Child Protection Policy

Imogen Gibson School of Dance have a moral and legal obligation to ensure that, when given responsibility for children, all staff, chaperones, parents/legal guardians and volunteers accept their responsibilities to safeguard children from harm and abuse. This means to ensure that everyone follows procedures to protect children and report any concerns about their welfare to appropriate authorities. All dance teachers are fully qualified, DBS (CRB) checked and insured. Due to the nature of dance sometimes it is necessary to correct dance positions physically. This is always conducted with the utmost care and professionalism.

There are three elements to our policy:-

  • Prevention through awareness of each individual child’s needs.
  • Definitions of Child Abuse and Neglect
  • Procedures for identifying and reporting cases or suspected cases, of abuse.

The aim of the policy is to promote good practice, providing children and young people with appropriate safety/protection whilst in the care of the dance School and to allow staff and volunteers to make informed and confident responses to specific child protection issues.

Imogen Gibson School of Dance will therefore:-

  • Act within the Children’s Act 1989 & 2004
  • Act within the Children (Performances and Activities) (England) Regulations 2014
  • Establish and maintain an ethos where children feel welcome and familiar with their environment and are informed of personal (toilets, dressing rooms etc) and emergency arrangements (fire exits etc) and any Health and Safety Procedures (First aid etc)
  • Inform each child who the appropriate person or people are to speak to if they have any questions, problems or concerns.
  • Ensure that all children are treated with respect and dignity and are treated as individuals and offered equality of opportunities.
  • Always work in an open environment (e.g. avoiding private or unobserved situations and unnecessary physical contact with children)
  • Recognising the individual needs of the child. Eg- recognising when a child may be tired and may need a break.
  • Ensure that children are supervised appropriately.
  • Ensure all volunteers and staff coming into close contact with children are DBS checked.
  • Ensure that all staff and crew who don’t necessarily have close contact with children but who are assisting in the production are aware of their conduct around children.

Definitions of Child abuse and Neglect

A child or young person up to the age of 18 years can suffer abuse or neglect and require protection. · Physical Abuse - May involve hitting, shaking, throwing, poisoning, burning or scalding, drowning or suffocating or otherwise causing physical harm to a child. Physical harm may also be caused when a parent or carer fabricates or induces illness in a child whom they are looking after.

  • Sexual Abuse - Forcing or enticing a child/young person to take part in sexual activities, whether or not they are aware of what is happening.
  • Neglect - Neglect is the persistent failure to meet a child’s basic physical and/or psychological needs, likely to result in the serious impairment of the child’s health or development.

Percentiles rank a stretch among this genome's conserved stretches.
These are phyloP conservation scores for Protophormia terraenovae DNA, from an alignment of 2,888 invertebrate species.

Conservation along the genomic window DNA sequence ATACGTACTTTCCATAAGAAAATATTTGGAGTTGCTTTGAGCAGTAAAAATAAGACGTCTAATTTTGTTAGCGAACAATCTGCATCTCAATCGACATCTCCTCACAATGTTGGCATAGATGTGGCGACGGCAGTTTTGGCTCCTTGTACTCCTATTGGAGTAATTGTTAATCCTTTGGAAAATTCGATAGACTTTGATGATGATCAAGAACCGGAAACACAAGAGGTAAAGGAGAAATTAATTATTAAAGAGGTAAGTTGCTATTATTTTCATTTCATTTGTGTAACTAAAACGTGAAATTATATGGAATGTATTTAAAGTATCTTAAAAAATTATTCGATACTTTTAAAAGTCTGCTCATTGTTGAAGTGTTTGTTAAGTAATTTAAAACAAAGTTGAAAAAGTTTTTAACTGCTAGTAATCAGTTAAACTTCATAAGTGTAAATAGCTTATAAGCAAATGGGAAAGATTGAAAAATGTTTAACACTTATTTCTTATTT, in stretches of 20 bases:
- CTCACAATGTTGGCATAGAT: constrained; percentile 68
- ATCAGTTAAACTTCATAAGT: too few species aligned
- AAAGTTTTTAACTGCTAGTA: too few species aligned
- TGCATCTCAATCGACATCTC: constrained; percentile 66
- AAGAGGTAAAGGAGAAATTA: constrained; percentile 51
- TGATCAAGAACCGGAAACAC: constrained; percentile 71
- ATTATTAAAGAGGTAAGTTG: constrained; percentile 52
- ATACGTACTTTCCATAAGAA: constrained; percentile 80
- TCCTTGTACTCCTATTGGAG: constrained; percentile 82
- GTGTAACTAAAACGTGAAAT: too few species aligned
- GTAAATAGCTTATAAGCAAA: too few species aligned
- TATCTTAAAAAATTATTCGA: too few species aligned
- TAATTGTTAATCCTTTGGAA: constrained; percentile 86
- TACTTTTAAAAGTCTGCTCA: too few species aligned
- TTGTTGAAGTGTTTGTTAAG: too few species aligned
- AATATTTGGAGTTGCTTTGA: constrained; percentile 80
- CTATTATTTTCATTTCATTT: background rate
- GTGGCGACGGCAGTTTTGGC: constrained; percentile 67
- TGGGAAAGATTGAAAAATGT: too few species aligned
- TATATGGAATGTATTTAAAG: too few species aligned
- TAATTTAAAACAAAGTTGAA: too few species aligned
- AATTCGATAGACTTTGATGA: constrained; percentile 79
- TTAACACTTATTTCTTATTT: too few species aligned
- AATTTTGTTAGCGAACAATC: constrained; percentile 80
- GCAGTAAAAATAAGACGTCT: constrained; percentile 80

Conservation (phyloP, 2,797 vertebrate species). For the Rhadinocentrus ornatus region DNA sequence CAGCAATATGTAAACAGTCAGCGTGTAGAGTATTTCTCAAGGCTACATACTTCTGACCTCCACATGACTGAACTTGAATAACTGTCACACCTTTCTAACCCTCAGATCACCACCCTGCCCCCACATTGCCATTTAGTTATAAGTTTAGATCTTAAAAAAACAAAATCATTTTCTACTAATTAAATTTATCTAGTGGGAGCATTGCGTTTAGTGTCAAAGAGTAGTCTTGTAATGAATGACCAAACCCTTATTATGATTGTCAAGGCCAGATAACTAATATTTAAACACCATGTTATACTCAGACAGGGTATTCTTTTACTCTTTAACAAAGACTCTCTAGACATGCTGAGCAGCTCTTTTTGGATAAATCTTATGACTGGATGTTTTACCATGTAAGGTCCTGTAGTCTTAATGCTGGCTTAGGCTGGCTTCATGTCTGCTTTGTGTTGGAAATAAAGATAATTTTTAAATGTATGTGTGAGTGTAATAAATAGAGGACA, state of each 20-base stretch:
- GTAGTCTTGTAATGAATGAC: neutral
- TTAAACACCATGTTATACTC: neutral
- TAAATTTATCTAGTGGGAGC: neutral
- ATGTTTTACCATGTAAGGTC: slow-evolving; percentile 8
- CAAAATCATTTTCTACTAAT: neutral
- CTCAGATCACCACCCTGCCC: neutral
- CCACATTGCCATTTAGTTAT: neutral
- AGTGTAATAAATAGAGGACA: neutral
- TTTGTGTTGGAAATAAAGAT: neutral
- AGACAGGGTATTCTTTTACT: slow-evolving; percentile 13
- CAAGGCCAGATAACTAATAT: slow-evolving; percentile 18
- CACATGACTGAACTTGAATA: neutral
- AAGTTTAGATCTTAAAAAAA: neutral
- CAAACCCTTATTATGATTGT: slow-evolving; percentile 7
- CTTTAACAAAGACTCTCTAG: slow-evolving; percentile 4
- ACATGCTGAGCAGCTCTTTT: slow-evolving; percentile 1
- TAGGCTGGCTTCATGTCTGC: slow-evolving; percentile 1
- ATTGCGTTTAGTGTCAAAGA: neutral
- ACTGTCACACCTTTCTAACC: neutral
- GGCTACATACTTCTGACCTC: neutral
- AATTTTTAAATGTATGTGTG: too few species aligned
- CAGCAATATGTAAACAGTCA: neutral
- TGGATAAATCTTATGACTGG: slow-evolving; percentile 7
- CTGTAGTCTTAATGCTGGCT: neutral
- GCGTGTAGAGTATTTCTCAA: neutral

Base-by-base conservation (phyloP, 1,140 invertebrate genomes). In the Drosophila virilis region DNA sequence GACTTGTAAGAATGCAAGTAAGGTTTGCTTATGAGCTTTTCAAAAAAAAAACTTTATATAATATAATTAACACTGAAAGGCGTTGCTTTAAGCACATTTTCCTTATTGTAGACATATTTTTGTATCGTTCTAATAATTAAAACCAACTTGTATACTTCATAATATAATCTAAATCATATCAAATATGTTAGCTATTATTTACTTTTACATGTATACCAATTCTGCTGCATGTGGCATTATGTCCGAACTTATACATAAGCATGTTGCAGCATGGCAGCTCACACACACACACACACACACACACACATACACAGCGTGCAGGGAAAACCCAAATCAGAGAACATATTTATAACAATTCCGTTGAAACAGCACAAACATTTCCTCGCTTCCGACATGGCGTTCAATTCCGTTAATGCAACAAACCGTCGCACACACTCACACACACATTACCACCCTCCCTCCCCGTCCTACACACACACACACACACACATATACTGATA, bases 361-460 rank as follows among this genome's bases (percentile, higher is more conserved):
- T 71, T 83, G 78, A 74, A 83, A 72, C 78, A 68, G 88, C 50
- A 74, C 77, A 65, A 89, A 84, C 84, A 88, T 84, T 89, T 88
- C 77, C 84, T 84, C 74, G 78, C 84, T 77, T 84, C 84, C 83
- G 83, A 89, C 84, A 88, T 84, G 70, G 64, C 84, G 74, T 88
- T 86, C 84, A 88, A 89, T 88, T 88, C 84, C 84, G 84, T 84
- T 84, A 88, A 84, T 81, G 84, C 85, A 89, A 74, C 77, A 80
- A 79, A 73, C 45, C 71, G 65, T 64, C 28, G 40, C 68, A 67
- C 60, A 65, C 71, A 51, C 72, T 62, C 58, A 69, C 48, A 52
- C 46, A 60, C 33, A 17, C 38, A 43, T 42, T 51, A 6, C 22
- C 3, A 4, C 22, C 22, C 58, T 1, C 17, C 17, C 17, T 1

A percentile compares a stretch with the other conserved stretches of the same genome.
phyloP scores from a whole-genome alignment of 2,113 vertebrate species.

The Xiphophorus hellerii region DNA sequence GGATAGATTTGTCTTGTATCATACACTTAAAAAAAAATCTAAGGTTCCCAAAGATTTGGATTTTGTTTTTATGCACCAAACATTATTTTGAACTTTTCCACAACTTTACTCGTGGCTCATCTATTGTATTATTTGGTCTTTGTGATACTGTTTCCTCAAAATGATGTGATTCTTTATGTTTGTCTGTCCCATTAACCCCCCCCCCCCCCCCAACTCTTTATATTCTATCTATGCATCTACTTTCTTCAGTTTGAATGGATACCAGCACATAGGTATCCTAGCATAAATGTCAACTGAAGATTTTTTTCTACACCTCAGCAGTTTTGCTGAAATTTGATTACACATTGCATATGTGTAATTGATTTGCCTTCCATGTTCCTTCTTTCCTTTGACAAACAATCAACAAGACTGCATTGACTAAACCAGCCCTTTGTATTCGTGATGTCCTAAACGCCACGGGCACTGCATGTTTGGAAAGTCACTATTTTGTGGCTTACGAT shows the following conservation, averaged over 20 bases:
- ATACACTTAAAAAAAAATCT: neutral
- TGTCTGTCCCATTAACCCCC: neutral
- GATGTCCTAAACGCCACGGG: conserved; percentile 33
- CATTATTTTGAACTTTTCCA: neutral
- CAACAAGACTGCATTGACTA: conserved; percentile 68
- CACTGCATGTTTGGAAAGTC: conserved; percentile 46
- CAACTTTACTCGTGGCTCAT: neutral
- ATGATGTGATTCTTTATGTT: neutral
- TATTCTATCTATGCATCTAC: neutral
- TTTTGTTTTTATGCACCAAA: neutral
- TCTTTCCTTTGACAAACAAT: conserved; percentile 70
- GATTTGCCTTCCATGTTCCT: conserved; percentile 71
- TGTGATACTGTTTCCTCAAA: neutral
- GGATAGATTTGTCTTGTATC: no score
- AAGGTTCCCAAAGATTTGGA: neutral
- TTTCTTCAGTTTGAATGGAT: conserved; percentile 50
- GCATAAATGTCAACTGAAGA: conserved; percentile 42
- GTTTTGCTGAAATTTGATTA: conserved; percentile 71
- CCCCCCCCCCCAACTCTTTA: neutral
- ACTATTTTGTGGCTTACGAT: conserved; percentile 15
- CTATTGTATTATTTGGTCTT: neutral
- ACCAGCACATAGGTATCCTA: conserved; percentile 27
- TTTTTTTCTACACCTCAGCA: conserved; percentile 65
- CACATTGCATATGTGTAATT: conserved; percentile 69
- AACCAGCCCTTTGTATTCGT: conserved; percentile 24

• Emotional Abuse - The persistent emotional ill-treatment of a child such as to cause severe and persistent adverse effects on the child’s emotional and behavioural development.

Imogen Gibson School of Dance will adhere to the relevant legislation when working with children and young people under the age of 18 years as outlined in the following:

  • Children Act 1989. Children Act 2004
  • Working Together to Safeguard Children 2015 Suspicion of Abuse
  • If you see or suspect abuse of a child, immediately make this known to the designated individual/manager responsible for child protection. Disclosure of Abuse If a child tells you that they or another child or young person is being abused:- Always stop and listen straight away, show that you take their allegations seriously. Encourage the child to talk, but do not ask leading questions, interrupt or ask the child to repeat itself. Never promise that you will keep what is said confidential or secret – explain that if you are told something of concern that you will need to let someone know but that you will only tell the people who need to know and can help. Record what you have been told accurately and as soon as possible. Use the child‘s own words. Make a note of the time, location, whether anyone else present and of the Child’s demeanour. Ensure that your concerns are reported immediately to the designated individual/manager. Do not confront the alleged abuser.
  • If a child makes an allegation against a member of staff it must be reported as a matter of urgency to the designated manager/individual for child protection who will refer to Social Services department for Children’s Services.
  • In all situations the details of allegation or reported incident must be recorded. Make accurate notes of time, dates, incident or disclosure, people involved, what was said and done and by whom, action taken to investigate and further action taken.
  • DO NOT worry that you might be mistaken; you have a responsibility to pass on your concerns following a disclosure. Never think abuse is impossible, or that an accusation about a person you know well and trust is bound to be wrong.